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Alfred Schlemm (18 December 1894 – 24 January 1986) was a German General der Fallschirmtruppe in the Wehrmacht. His last command in World War II opposed the advance of the First Canadian Army through the Reichswald in February 1945.
|Born||18 December 1894|
|Died||24 January 1986(aged 91)|
|Years of service||1913–45|
|Rank||General der Fallschirmtruppe|
|Commands held||XI Fliegerkorps|
II Luftwaffe Field Corps
1st Parachute Army
Battle of the Reichswald
|Awards||Knight's Cross of the Iron Cross|
Early life and military careerEdit
Schlemm joined the Prussian Army in 1913. During the inter-war years, Schlemm served in a variety of staff, training and regimental posts until, in October 1937, he was attached to the Reich Air Ministry. In February 1938, he transferred from the Army to the Luftwaffe and was appointed to the Luftwaffe General Staff and in June 1938, he became Chief of Staff of Air Defense Zone West.
World War IIEdit
In October 1939, he became Chief of Staff of Luftgau [Air Zone] XI, under Generalleutnant Ludwig Wolff and in December 1940, Schlemm was appointed Chief of Staff of the XI Air Corps under General der Flieger Kurt Student. The Corps was the headquarters staff of Germany's parachute and air landing forces which, on 20 May 1941, the Germans used for Operation Merkur, the airborne invasion of Crete. At least 6,000 airborne troops were lost and the conquest of Crete effectively ended all plans for large-scale German airborne operations.
From February 1942, Schlemm was attached to the General Command of the 8th Air Corps (Generaloberst Wolfram Freiherr von Richthofen) on the Eastern Front, where he became Commander of Luftwaffen-Gefechtsverbande ("Battle Formation") Schlemm assigned to the XXXX Panzer Corps and the LVI Panzer Corps in General der Infanterie Gotthard Heinrici’s 4th Army. Schlemm became commander of the 1st Air Division in June 1942.
In October 1942, he became Commanding General of the II Luftwaffe Field Corps on the Eastern Front and, later, in Italy. Schlemm's corps comprised four Luftwaffe Field Divisions and held the line from south of Nevel to the Dvina River east of Vitebsk, under the 3rd Panzer Army of Army Group Centre. In February and March 1943, the II Luftwaffe Field Corps participated in Operation Kugelblitz against the Soviet partisan northeast of Vitebsk. On 6 October 1943, part of Schlemm's corps collapsed under a major Soviet attack, resulting in a 10-mile gap in the German lines and the abandonment of Nevel. The entire II Luftwaffe Field Corps fell back to new positions west of Gorodok.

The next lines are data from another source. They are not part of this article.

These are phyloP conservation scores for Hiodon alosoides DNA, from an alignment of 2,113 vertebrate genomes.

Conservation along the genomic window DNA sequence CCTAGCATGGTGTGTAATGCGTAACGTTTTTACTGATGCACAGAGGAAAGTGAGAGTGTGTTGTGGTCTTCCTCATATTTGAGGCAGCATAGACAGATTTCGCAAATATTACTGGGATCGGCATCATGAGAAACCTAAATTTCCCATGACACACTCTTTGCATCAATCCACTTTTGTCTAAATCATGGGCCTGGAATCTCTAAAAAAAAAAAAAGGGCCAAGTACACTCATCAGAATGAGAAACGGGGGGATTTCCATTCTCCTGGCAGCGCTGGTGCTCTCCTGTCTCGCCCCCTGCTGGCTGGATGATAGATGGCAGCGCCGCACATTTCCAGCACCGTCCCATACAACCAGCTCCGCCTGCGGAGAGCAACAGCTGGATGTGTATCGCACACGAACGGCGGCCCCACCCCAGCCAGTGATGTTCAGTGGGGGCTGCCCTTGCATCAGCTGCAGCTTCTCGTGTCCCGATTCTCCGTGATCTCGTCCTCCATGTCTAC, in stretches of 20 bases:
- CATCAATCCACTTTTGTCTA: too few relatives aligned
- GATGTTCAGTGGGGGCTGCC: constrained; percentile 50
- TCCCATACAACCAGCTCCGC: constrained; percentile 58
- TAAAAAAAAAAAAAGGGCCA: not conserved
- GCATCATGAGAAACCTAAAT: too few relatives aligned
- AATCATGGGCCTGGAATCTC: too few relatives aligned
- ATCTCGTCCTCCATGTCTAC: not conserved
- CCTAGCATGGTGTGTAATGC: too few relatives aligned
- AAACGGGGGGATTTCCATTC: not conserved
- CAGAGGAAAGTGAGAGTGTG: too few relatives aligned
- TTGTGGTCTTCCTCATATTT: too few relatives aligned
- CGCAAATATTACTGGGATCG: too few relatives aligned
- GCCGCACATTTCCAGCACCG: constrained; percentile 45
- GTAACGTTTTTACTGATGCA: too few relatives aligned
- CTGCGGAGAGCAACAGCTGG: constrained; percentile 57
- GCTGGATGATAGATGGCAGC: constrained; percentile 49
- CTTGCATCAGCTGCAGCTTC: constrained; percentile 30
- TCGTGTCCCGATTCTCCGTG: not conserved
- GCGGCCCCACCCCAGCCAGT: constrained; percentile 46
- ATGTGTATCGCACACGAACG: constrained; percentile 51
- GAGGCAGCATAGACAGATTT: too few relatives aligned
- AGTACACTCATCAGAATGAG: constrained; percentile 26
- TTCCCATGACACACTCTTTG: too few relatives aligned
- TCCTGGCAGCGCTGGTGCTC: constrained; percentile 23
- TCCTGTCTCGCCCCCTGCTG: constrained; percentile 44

Withdrawn from the line in November 1943, Schlemm's four divisions were attached to the LIII and IX Army Corps and were transferred to Italy. On 1 January 1944, Schlemm's headquarters staff, redesignated as 1st Air Corps, took control of a reserve force of 24,000 troops in the Rome area. They were initially dispatched from Rome to bolster the Winter Line along the Garigliano River, but soon Schlemm's corps were urgently transferred to oppose the Allied beachhead at Anzio (Operation Shingle). Schlemm led the German troops for three days until command formally passed to Generaloberst Eberhard von Mackensen, Commander-in-Chief of the 14th Army. The Corps fought at Anzio for the next three months. Schlemm was cited in the official Armed Forces Communiqué and received the Knight's Cross of the Iron Cross for his efforts.
After the Winter Line was breached at Cassino and the Anzio bridgehead breakout, Schlemm's Corps joined the German withdrawal through central Italy. By August 1944, they were lodged in the Arno and Gothic Line defensive positions in the northern Apennines. Schlemm relinquished command of the Corps to Generalleutnant Richard Heidrich.
Schlemm succeeded Generaloberst Kurt Student as Commander-in-Chief of the 1st Parachute Army on the Western Front in the Netherlands. The 1st Parachute Army was engaged defending the Reichswald against the Canadian First Army during Operation Veritable.
The Canadian First Army and Lieutenant-General William H Simpson’s U.S. Ninth Army compressed Schlemm's forces into a small bridgehead on the west bank of the Rhine opposite Wesel. On 10 March 1945, the rearguard of the 1st Parachute Army evacuated their bridgehead, destroying the bridge behind them. He was wounded in an air attack on his command post at Haltern eleven days later and command of his forces passed to General Günther Blumentritt.
Awards and decorationsEdit
- Thomas & Wegmann 1986, p. 263.
- Patzwall & Scherzer 2001, p. 408.
- Fellgiebel 2000, p. 378.
- Fellgiebel, Walther-Peer (2000) . Die Träger des Ritterkreuzes des Eisernen Kreuzes 1939–1945 — Die Inhaber der höchsten Auszeichnung des Zweiten Weltkrieges aller Wehrmachtteile [The Bearers of the Knight's Cross of the Iron Cross 1939–1945 — The Owners of the Highest Award of the Second World War of all Wehrmacht Branches] (in German). Friedberg, Germany: Podzun-Pallas. ISBN 978-3-7909-0284-6.
- Patzwall, Klaus D.; Scherzer, Veit (2001). Das Deutsche Kreuz 1941 – 1945 Geschichte und Inhaber Band II [The German Cross 1941 – 1945 History and Recipients Volume 2] (in German). Norderstedt, Germany: Verlag Klaus D. Patzwall. ISBN 978-3-931533-45-8.
- Thomas, Franz; Wegmann, Günter (1986). Die Ritterkreuzträger der Deutschen Wehrmacht 1939–1945 Teil II: Fallschirmjäger [The Knight's Cross Bearers of the German Wehrmacht 1939–1945 Part II: Paratroopers] (in German). Osnabrück, Germany: Biblio-Verlag. ISBN 978-3-7648-1461-8.
General Martin Fiebig
| Commander of 1. Flieger-Division (1942-1945)
1 July 1942 – 1 October 1942
Generalleutnant Hermann Plocher
Generaloberst Kurt Student
| Commander of 1. Fallschirmarmee
18 November 1944 – 20 March 1945
General der Infanterie Günther Blumentritt